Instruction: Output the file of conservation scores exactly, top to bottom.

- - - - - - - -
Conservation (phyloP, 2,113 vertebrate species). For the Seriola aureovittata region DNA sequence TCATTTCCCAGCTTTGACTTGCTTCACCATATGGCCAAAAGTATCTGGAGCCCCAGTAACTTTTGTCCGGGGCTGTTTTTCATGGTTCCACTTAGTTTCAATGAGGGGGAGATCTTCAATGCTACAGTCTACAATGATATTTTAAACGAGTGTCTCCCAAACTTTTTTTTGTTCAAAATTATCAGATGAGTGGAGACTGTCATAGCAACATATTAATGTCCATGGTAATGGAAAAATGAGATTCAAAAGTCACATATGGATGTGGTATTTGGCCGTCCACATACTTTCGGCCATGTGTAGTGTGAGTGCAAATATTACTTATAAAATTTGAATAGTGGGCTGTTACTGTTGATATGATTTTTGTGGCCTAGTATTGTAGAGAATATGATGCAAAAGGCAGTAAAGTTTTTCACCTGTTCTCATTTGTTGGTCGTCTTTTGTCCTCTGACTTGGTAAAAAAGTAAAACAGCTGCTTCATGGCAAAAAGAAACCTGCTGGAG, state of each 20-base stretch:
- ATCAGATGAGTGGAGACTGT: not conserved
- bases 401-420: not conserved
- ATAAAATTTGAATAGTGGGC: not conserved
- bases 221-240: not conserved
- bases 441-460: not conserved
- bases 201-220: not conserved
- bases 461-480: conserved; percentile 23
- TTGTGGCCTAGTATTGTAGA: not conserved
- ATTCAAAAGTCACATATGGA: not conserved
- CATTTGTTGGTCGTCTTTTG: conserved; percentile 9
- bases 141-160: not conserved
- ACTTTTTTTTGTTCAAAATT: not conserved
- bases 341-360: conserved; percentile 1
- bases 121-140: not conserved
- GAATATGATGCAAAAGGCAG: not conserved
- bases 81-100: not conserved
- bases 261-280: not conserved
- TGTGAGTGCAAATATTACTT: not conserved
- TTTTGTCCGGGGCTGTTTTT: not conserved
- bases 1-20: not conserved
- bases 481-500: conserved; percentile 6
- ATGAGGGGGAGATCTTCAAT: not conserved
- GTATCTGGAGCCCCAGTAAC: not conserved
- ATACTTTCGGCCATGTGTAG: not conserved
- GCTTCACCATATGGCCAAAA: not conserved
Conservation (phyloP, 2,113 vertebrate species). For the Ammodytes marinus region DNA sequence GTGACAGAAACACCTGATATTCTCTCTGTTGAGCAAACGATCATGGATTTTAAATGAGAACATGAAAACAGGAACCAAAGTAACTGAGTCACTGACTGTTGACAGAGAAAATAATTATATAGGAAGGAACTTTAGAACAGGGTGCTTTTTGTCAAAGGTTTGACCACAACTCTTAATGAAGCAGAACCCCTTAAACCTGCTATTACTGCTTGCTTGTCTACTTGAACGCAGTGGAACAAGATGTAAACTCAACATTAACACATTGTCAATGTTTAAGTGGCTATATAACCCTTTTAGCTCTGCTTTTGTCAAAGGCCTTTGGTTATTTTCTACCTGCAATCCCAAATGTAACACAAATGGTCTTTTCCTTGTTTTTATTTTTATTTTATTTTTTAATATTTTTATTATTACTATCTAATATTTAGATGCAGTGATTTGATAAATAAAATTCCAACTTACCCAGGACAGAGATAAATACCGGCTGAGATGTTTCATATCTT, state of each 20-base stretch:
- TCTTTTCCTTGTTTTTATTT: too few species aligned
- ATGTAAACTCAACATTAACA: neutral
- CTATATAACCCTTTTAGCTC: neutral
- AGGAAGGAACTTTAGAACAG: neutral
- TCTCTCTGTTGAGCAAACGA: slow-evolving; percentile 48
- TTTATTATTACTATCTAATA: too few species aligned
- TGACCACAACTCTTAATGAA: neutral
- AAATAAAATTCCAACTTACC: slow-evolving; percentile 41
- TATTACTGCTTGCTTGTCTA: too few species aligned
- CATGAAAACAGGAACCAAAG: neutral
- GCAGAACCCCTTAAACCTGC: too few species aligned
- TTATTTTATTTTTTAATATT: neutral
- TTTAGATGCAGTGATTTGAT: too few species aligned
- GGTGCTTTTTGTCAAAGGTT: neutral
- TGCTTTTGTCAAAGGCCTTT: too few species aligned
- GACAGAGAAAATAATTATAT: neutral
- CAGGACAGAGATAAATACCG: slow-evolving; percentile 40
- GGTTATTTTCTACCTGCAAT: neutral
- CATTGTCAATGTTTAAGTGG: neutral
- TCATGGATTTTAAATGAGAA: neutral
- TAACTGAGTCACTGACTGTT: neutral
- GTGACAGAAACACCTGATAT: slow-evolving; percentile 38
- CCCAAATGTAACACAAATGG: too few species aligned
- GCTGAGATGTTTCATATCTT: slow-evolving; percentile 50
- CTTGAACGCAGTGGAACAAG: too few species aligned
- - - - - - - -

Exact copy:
Conservation (phyloP, 2,113 vertebrate species). For the Seriola aureovittata region DNA sequence TCATTTCCCAGCTTTGACTTGCTTCACCATATGGCCAAAAGTATCTGGAGCCCCAGTAACTTTTGTCCGGGGCTGTTTTTCATGGTTCCACTTAGTTTCAATGAGGGGGAGATCTTCAATGCTACAGTCTACAATGATATTTTAAACGAGTGTCTCCCAAACTTTTTTTTGTTCAAAATTATCAGATGAGTGGAGACTGTCATAGCAACATATTAATGTCCATGGTAATGGAAAAATGAGATTCAAAAGTCACATATGGATGTGGTATTTGGCCGTCCACATACTTTCGGCCATGTGTAGTGTGAGTGCAAATATTACTTATAAAATTTGAATAGTGGGCTGTTACTGTTGATATGATTTTTGTGGCCTAGTATTGTAGAGAATATGATGCAAAAGGCAGTAAAGTTTTTCACCTGTTCTCATTTGTTGGTCGTCTTTTGTCCTCTGACTTGGTAAAAAAGTAAAACAGCTGCTTCATGGCAAAAAGAAACCTGCTGGAG, state of each 20-base stretch:
- ATCAGATGAGTGGAGACTGT: not conserved
- bases 401-420: not conserved
- ATAAAATTTGAATAGTGGGC: not conserved
- bases 221-240: not conserved
- bases 441-460: not conserved
- bases 201-220: not conserved
- bases 461-480: conserved; percentile 23
- TTGTGGCCTAGTATTGTAGA: not conserved
- ATTCAAAAGTCACATATGGA: not conserved
- CATTTGTTGGTCGTCTTTTG: conserved; percentile 9
- bases 141-160: not conserved
- ACTTTTTTTTGTTCAAAATT: not conserved
- bases 341-360: conserved; percentile 1
- bases 121-140: not conserved
- GAATATGATGCAAAAGGCAG: not conserved
- bases 81-100: not conserved
- bases 261-280: not conserved
- TGTGAGTGCAAATATTACTT: not conserved
- TTTTGTCCGGGGCTGTTTTT: not conserved
- bases 1-20: not conserved
- bases 481-500: conserved; percentile 6
- ATGAGGGGGAGATCTTCAAT: not conserved
- GTATCTGGAGCCCCAGTAAC: not conserved
- ATACTTTCGGCCATGTGTAG: not conserved
- GCTTCACCATATGGCCAAAA: not conserved
Conservation (phyloP, 2,113 vertebrate species). For the Ammodytes marinus region DNA sequence GTGACAGAAACACCTGATATTCTCTCTGTTGAGCAAACGATCATGGATTTTAAATGAGAACATGAAAACAGGAACCAAAGTAACTGAGTCACTGACTGTTGACAGAGAAAATAATTATATAGGAAGGAACTTTAGAACAGGGTGCTTTTTGTCAAAGGTTTGACCACAACTCTTAATGAAGCAGAACCCCTTAAACCTGCTATTACTGCTTGCTTGTCTACTTGAACGCAGTGGAACAAGATGTAAACTCAACATTAACACATTGTCAATGTTTAAGTGGCTATATAACCCTTTTAGCTCTGCTTTTGTCAAAGGCCTTTGGTTATTTTCTACCTGCAATCCCAAATGTAACACAAATGGTCTTTTCCTTGTTTTTATTTTTATTTTATTTTTTAATATTTTTATTATTACTATCTAATATTTAGATGCAGTGATTTGATAAATAAAATTCCAACTTACCCAGGACAGAGATAAATACCGGCTGAGATGTTTCATATCTT, state of each 20-base stretch:
- TCTTTTCCTTGTTTTTATTT: too few species aligned
- ATGTAAACTCAACATTAACA: neutral
- CTATATAACCCTTTTAGCTC: neutral
- AGGAAGGAACTTTAGAACAG: neutral
- TCTCTCTGTTGAGCAAACGA: slow-evolving; percentile 48
- TTTATTATTACTATCTAATA: too few species aligned
- TGACCACAACTCTTAATGAA: neutral
- AAATAAAATTCCAACTTACC: slow-evolving; percentile 41
- TATTACTGCTTGCTTGTCTA: too few species aligned
- CATGAAAACAGGAACCAAAG: neutral
- GCAGAACCCCTTAAACCTGC: too few species aligned
- TTATTTTATTTTTTAATATT: neutral
- TTTAGATGCAGTGATTTGAT: too few species aligned
- GGTGCTTTTTGTCAAAGGTT: neutral
- TGCTTTTGTCAAAGGCCTTT: too few species aligned
- GACAGAGAAAATAATTATAT: neutral
- CAGGACAGAGATAAATACCG: slow-evolving; percentile 40
- GGTTATTTTCTACCTGCAAT: neutral
- CATTGTCAATGTTTAAGTGG: neutral
- TCATGGATTTTAAATGAGAA: neutral
- TAACTGAGTCACTGACTGTT: neutral
- GTGACAGAAACACCTGATAT: slow-evolving; percentile 38
- CCCAAATGTAACACAAATGG: too few species aligned
- GCTGAGATGTTTCATATCTT: slow-evolving; percentile 50
- CTTGAACGCAGTGGAACAAG: too few species aligned